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By Xerxes Cooper

Digital technologies have fundamentally disrupted how work gets done. As technology has presented new ways of doing business, innovative strategies have contributed to a blurring of industry boundaries. These dramatic transformations have had a profound effect on the types of workforce skills demanded by many industries.

Sixty percent of the more than 12,500 C-suite executives interviewed by the IBM Institute for Business Value (IBV) for the new study "Incumbents Strike Back: Insights from the Global C-Suite Study" identified people skills as one of the most important external forces that will impact their enterprise in the next two to three years.

In a subset of the study that surveyed more than 350 Canadian executives, almost 70 percent indicated that advances in both general and industry-specific technology will have a significant impact on the future demand for skills.  More than 50 percent say advances in cognitive computing and artificial intelligence will have a significant impact on the types of skills required to support their business.

While Canadian executives largely agreed that our education system – from secondary schools through to higher education – should bear some of the responsibility for developing workforce capabilities, more than half also believe that the individual is responsible for maintaining and developing their own skills.

For Canadian executives the two biggest roadblocks to addressing skills shortages were a lack of interaction or collaboration between industry and academia, and a lack of individual motivation to update and improve skills.

This lack of motivation is, in my opinion, a significant root cause of skills shortages. As an executive in a large IT services provider organization, it’s critical for my team to have the most current skills at all times.  My organization must gain new skills as quickly as technology evolves, and the success of all of us relies on each person wanting to continuously learn and improve their skills.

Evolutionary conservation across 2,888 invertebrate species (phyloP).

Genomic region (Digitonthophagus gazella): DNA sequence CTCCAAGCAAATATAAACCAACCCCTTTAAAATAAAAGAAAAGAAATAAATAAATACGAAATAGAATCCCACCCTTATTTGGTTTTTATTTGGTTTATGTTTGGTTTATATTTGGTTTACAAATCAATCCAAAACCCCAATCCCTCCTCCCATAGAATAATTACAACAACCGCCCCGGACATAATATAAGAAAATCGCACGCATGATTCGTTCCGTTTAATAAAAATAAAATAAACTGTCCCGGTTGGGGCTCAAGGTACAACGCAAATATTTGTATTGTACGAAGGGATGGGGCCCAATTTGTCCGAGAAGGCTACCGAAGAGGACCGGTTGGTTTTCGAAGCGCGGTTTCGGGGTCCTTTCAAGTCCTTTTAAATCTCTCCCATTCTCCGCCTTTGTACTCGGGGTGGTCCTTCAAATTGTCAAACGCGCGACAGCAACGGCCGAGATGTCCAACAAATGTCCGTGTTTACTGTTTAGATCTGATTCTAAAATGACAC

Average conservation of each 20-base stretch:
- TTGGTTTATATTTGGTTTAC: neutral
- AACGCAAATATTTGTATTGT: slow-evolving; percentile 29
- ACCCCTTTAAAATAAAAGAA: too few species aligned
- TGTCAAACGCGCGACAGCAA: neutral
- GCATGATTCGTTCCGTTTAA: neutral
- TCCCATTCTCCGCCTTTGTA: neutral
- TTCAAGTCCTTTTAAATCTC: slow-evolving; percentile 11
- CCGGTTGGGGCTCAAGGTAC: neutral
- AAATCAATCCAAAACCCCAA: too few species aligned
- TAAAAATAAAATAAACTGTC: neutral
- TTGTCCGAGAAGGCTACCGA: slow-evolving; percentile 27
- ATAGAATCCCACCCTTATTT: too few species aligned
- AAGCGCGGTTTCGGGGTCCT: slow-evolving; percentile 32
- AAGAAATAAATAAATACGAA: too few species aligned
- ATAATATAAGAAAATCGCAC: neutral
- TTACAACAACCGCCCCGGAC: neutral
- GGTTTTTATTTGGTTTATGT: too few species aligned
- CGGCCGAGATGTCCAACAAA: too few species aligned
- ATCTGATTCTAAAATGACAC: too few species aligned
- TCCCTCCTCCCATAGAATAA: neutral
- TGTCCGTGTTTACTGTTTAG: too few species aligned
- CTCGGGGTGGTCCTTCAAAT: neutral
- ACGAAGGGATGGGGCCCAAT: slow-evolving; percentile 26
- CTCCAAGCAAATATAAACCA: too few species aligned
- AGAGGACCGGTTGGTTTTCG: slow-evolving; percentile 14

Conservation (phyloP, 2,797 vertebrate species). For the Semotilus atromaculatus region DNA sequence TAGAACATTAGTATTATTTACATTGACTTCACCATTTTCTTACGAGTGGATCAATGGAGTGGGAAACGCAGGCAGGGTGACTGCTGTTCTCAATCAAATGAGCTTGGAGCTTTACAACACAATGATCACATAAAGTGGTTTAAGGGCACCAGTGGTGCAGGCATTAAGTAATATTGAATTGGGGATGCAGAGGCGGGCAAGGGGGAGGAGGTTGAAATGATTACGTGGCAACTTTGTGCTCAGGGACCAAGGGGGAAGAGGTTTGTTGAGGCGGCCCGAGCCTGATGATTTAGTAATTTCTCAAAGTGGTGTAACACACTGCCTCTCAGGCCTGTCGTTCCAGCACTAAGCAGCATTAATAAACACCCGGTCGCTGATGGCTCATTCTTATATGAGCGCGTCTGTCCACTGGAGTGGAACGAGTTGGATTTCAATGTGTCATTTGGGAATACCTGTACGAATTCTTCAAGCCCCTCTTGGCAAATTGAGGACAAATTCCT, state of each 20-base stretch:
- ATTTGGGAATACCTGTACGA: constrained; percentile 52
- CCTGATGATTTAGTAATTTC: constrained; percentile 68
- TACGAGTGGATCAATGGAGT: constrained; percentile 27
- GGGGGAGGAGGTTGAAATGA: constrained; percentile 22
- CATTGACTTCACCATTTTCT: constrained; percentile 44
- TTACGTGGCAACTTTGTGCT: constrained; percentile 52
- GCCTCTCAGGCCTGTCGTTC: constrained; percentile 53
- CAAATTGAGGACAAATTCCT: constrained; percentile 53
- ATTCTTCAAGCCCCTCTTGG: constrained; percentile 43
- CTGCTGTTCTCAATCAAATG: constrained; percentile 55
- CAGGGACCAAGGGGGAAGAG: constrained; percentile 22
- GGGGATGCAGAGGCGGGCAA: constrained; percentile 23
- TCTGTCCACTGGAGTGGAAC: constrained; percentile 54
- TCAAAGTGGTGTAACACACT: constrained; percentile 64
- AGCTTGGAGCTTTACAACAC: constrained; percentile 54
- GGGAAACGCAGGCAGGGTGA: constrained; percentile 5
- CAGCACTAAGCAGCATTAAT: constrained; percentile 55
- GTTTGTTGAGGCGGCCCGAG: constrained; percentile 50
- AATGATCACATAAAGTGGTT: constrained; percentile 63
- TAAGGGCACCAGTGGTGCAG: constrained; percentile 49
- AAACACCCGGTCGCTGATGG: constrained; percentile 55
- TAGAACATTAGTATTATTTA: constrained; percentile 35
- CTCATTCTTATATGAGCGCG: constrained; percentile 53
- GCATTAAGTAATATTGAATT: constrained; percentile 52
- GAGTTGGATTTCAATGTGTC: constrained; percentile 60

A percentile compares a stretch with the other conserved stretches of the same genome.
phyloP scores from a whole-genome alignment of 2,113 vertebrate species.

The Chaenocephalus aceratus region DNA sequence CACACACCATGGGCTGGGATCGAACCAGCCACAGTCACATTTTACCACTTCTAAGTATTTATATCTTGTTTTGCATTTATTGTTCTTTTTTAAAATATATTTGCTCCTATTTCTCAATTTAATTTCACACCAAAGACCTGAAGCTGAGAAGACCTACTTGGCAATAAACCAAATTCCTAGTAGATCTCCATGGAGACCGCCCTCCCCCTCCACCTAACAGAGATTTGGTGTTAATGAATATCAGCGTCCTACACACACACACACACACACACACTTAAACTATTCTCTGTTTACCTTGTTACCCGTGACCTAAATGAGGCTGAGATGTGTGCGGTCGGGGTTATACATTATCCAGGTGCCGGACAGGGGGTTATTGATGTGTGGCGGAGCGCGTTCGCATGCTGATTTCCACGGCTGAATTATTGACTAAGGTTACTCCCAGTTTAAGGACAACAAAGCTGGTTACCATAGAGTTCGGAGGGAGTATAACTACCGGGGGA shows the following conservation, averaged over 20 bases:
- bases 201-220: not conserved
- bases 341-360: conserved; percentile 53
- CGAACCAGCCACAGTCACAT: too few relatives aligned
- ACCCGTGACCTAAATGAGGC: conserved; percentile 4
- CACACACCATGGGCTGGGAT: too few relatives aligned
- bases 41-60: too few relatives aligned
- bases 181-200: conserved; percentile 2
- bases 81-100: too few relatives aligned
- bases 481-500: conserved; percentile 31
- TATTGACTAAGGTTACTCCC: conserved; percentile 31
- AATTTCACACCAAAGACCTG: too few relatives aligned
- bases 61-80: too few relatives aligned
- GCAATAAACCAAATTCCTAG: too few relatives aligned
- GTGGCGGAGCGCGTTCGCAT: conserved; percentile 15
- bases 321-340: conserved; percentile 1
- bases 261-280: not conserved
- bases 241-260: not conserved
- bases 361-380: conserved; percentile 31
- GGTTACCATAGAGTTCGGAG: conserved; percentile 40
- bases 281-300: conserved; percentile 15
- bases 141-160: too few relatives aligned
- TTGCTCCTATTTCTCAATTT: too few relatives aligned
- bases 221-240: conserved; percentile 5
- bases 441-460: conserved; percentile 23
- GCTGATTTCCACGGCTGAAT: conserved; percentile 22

However, individuals cannot do it alone. Executives and leaders need to provide the tools and opportunities for individuals to continuously update skills throughout their careers.  Advancements in sophisticated analytics and cognitive computing are facilitating individual learning.  Data-driven cognitive technologies can enable personalized education, allowing individuals to more readily take responsibility over their skills future and improve outcomes for stakeholders across the skills ecosystem.

The use of technology in addressing the skills gap is particularly important for government leaders.  Workforce development programs would be more efficient and effective if they leveraged advanced technologies to enable personalized learning.  Governments are also in a position to provide incentives for regional industry and education partners to develop programs and capabilities that enable lifelong learning.

As we look to enable and advocate for individual responsibility in skill growth, Canadian government leaders should continue to:

  • Pursue opportunities to leverage advanced technologies, such as personal learning assistants, to develop more personalized, targeted training programs and curricula that support and enable lifelong learning.
  • Actively promote and educate individuals – both employees and students – about the importance of lifelong learning and ongoing skills development.
  • Pursue partnerships and opportunities to make educational programs relevant, accessible and affordable for all individuals.
  • Lead by example, broadening our own skills, taking time for learning, and participating in mentoring relationships where we can learn from experts first-hand.


Evolving skills are the currency for future economic growth. Canada’s labour force will either help accelerate or constrain this growth. How leaders respond to this opportunity will be the difference between sustained economic prosperity or malaise. Put your bet with mine on the side of prosperity.


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